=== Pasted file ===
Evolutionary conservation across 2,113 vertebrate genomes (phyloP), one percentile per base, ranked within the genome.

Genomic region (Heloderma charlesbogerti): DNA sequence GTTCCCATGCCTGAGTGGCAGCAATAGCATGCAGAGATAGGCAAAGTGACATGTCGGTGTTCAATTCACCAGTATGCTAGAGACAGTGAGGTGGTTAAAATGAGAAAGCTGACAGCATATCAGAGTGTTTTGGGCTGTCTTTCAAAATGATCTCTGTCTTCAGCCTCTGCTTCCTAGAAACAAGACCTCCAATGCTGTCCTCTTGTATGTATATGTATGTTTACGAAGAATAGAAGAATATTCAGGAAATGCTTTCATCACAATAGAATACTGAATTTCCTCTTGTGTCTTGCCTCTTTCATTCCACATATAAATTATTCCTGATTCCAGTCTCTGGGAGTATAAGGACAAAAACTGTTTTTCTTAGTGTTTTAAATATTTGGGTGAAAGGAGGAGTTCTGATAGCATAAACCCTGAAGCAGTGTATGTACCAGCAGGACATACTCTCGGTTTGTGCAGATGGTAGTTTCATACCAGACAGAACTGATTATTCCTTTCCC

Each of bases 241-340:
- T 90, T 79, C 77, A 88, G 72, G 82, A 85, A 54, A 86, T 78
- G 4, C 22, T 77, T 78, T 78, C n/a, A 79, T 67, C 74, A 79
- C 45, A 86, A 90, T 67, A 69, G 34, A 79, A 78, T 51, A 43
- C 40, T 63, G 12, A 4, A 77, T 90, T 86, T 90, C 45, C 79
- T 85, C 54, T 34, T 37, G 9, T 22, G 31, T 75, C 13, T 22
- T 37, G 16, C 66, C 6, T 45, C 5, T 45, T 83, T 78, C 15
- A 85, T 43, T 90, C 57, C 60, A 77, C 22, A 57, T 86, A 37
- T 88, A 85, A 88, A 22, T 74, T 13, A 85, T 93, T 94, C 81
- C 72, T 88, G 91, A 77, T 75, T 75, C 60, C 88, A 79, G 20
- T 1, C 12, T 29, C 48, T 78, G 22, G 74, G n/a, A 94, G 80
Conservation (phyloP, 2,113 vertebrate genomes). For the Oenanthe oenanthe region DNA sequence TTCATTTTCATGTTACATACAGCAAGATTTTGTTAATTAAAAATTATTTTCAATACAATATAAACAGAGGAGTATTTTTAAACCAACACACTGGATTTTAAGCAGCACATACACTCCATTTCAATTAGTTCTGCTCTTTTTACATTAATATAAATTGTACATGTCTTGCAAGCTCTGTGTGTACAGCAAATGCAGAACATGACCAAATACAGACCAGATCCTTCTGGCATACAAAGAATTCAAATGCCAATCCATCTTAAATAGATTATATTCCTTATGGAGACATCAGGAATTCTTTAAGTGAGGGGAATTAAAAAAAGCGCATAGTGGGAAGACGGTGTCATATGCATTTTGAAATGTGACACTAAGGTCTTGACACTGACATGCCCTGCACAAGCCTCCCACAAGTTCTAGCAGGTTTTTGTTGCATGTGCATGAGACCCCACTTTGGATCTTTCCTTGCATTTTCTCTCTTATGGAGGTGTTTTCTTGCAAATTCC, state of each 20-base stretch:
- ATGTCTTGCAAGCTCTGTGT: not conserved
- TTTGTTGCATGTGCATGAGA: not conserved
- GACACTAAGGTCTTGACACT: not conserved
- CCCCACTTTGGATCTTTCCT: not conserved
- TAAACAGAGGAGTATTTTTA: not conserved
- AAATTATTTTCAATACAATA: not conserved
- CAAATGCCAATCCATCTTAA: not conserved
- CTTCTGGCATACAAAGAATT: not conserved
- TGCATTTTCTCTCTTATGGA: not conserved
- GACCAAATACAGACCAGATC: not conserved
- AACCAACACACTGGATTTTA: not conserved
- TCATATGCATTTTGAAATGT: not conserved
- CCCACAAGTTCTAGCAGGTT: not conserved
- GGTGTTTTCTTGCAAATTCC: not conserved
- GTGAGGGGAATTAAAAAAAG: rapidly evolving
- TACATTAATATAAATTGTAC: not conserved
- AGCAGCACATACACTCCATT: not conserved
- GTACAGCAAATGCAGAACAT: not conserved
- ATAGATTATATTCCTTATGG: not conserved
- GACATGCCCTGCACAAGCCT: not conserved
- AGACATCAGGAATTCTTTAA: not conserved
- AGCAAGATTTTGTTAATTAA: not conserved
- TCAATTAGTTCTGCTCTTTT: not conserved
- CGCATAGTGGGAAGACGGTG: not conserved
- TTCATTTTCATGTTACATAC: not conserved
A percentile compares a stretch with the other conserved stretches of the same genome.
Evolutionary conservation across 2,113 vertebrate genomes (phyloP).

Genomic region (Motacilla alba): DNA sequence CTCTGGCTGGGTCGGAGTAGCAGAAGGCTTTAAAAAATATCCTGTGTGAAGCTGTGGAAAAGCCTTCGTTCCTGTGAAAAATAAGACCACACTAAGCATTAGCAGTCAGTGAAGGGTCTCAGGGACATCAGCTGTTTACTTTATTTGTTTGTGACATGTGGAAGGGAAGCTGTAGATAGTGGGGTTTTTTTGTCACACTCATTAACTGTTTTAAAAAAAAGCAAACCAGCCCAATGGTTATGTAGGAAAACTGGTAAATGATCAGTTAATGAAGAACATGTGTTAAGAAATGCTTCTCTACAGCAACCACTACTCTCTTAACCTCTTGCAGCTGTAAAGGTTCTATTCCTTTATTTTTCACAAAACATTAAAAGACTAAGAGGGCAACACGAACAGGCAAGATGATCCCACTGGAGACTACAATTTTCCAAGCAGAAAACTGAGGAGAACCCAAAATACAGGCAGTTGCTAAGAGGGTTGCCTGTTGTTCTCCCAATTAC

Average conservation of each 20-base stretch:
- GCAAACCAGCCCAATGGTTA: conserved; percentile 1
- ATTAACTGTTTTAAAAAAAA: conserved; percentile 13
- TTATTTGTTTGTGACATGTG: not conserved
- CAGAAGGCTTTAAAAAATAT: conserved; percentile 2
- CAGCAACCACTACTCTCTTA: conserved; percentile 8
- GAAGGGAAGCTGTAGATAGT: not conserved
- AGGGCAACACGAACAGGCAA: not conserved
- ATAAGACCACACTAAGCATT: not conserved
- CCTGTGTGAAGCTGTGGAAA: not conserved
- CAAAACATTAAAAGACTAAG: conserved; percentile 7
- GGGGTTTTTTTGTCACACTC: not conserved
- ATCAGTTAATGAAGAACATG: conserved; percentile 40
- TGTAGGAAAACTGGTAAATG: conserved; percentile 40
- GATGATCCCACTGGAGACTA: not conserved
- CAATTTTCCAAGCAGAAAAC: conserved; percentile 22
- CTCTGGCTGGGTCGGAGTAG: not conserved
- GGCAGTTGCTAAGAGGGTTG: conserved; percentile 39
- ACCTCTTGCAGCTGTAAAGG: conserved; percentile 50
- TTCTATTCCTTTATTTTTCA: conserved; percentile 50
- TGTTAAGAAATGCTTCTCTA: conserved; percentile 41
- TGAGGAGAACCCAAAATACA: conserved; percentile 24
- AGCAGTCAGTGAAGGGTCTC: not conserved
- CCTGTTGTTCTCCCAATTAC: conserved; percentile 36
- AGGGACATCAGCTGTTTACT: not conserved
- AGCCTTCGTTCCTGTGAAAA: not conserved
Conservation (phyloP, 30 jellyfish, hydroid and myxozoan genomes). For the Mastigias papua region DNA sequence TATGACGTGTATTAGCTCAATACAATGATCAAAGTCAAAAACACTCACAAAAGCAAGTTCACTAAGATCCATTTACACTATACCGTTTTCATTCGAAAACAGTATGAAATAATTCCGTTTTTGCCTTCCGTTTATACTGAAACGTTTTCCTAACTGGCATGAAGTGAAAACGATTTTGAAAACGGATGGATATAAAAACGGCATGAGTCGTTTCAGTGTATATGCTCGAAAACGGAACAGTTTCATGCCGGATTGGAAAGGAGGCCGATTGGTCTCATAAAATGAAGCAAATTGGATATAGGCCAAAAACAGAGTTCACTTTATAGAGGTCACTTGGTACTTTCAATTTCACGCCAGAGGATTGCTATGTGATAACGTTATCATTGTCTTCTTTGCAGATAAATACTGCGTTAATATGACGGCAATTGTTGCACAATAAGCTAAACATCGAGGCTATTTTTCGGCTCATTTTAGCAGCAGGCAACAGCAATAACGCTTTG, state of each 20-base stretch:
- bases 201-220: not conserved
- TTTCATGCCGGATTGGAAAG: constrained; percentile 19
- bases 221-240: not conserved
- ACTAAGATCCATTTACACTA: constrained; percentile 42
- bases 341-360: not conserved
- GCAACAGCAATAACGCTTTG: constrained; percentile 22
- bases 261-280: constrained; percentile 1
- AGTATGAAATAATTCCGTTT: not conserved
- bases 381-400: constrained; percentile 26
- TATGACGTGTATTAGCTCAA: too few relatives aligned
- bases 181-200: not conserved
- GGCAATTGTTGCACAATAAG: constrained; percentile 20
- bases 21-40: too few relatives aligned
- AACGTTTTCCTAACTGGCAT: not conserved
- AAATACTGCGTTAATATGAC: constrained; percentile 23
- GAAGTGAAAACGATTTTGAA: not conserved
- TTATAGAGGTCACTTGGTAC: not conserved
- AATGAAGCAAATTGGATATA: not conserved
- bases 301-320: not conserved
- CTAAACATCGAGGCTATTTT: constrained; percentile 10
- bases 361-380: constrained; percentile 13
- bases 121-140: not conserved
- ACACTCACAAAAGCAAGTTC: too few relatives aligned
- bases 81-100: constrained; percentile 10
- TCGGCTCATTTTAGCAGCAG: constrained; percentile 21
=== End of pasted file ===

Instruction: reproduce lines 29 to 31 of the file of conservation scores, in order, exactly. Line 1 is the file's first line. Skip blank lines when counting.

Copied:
- GTGAGGGGAATTAAAAAAAG: rapidly evolving
- TACATTAATATAAATTGTAC: not conserved
- AGCAGCACATACACTCCATT: not conserved